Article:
I therefore have to plan out the mystery for each book/short story I write in order to ensure the reader can follow the trails. It also helps me organize characters’ alibis, red herrings, and the detectives’ journey from problem to solution. For me, the crime scene is the departure point for the reader and detectives alike. From there, I guide them both along various paths in the garden, i.e. the mystery. These paths may converge and separate at various points along the way but, ultimately, they will all flow into one path which leads both the characters and detectives to their final destination—the solution.

TSW: Can you give us a glimpse into your writing routine?

Campbell: I rarely write an entire first draft before I start the next stage of self-editing my work. I used to write an entire first draft and then start to edit it into a second draft but I, honestly, found it too difficult. With the many twists and turns a mystery story may take, I found I couldn’t hold the entire draft within my head while editing it. When I started writing The Case of The Curious Client, I decided to make things easier on myself. I wrote each chapter within its own Microsoft Word file. Within each file I’d write the various sections (or scenes), following my master plan.

After writing the first draft of a scene I would leave it, go away from my computer, think about the scene’s various elements, e.g. character developments, dialogue, descriptions, clues etc., and iron out any inconsistences in my head. When I returned to the computer, I would make the necessary changes. I would keep doing this until I was satisfied it was complete enough for me to move on. A lot of my ‘writing’ is actually done away from the computer and within my own imagination. Even though it sometimes feels like I’m watching a scene from a television program on repeat.

After all the chapters are complete, I put them together and take a day to do a full read through from start to finish. After this, it goes to my Beta Readers, followed by my editor. More editing and tweaking always follows, right up to the point where I hit ‘publish’.

I know a lot of other writers may frown upon my methodology when it comes to my initial drafting but it’s the method that works best for me. Due to the fact I write my chapters in separate files, I don’t keep a running tally of my word count. Actually, I have no idea of what my final word count will be/is until I put all the chapters together into a manuscript. I find keeping track of a word count as restrictive as trying to hold an entire first draft in my head!
TSW: What do you find to be the hardest part about writing?

Campbell: The technical side—that is, formatting. I’m very fortunate to have found an excellent editor in Susan Soares though. She’s taught me a great deal about this side of the process. I think I find the technical side the most difficult because everyone has their own opinion on what it should look like. Style manuals, articles, blogs, vlogs, even Facebook writing groups all have rules on how a page should be laid out and the whole show vs tell debate.

While I do agree quality should always be paramount —and that there is a minimum standard of quality all authors should strive for—I’m reluctant to automatically bow to the ‘rules’ of others simply because “everyone else does it”. Popularity doesn’t always equal quality. I therefore analyze the advice/rules I’m being given and decide if they make sense and/or are something I’ve seen done in traditionally published works. 9 times out of 10 I roll with the advice/rules. The rest of the time, I go with my instincts.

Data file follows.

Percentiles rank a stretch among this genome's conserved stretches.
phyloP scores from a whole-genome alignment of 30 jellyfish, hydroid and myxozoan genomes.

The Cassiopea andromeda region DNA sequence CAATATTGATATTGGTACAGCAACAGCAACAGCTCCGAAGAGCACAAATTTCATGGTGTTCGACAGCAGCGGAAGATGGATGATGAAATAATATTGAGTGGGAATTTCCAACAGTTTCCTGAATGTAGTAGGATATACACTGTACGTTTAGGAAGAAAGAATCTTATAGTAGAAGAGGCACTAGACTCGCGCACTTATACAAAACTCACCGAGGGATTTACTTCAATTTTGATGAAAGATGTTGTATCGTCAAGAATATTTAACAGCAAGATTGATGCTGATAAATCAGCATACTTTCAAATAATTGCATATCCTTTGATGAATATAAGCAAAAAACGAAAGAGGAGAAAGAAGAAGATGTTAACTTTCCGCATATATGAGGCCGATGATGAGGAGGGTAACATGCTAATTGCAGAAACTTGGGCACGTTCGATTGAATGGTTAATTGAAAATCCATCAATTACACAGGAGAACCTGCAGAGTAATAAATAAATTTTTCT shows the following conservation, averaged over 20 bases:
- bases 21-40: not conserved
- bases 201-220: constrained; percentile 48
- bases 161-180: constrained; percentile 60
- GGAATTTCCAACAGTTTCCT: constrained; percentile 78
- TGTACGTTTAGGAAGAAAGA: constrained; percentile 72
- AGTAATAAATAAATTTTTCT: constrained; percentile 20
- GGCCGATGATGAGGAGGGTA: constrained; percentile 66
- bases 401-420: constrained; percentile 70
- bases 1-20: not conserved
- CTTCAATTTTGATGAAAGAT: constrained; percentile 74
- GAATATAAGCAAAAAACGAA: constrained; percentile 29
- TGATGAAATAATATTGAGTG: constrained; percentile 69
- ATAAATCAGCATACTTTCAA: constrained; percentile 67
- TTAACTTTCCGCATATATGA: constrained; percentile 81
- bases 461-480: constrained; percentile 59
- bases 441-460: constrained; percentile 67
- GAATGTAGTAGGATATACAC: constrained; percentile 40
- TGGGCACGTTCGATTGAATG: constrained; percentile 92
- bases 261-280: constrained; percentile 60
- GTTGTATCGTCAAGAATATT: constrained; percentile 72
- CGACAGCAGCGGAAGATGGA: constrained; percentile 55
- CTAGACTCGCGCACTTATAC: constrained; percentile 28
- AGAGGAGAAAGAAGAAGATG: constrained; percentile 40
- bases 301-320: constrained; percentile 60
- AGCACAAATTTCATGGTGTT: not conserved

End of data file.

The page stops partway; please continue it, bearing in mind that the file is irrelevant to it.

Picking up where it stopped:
TSW: What does success look like to you?

Campbell: Someone who is so engrossed by my writing they feel the suspense and intrigue, smell the scents of Victorian London’s streets, know each character intimately, and feel a desperate emptiness when they finish reading my book/short story. Even if just one person experiences this while reading my work, I would’ve achieved success.
TSW: Are there any writers who inspire you?

Campbell: Agatha Christie —of course! I’ve also recently discovered the books of John Bainbridge. His Victorian era thrillers, about an avenger called William Quest, keep me on the edge of my seat from start to finish. John’s works don’t get the widespread readership they deserve, which is a shame. I’d recommend the William Quest books to anyone who enjoys action, intrigue, and adventure—even if history and the British Victorian era aren’t their usual go-to topics for their reading material.
TSW: What is the biggest lesson you’ve learned on your journey as a writer?

Campbell: Negative—even brutality harsh—feedback/reviews can be just as important, if not more important, than positive ones. They have the power to guide a writer back onto the right path by helping them identify what’s not working in their writing. Sometimes, pride can blind us to reality. Putting aside our pride and accepting we were wrong—despite our best intentions and hard work—can be the hardest thing to do, especially when you’re an independent writer. If you achieve this though, it can be very enlightening and very rewarding. It will also make you a stronger person and a better writer in the long run. Remember, failure is only an option if you choose it to be.

About T.G. Campbell:

T.G. (Tahnee Georgina) Campbell is the creator of the Bow Street Society—a fictional group of amateur detectives operating in Victorian London in 1896. Each of its civilian members has been enlisted for their unique skills or exceptional knowledge in a particular field, e.g. illusions, architecture, art etc. The Society feature in several published books and short stories. T.G. Campbell also writes a monthly feature for Fresh Lifestyle Magazine, covering a variety of topics from Victorian haircare to street food. She has published Top 10 Little Known Facts about Victorian Era Scotland Yard on Listverse. She holds a Bachelor of Arts degree in English Literature from the University of Winchester (Jane Austen is buried in that town’s cathedral). She’s previously worked for a charity supporting witnesses attending criminal court, and a project assisting current and ex-offenders into paid work or training. She enjoys doing extensive research for her writing, including visiting museums and locations in and around London on a regular basis. She currently lives in a city just outside London with her canary, Tweeps, and an extensive collection of souvenir cups.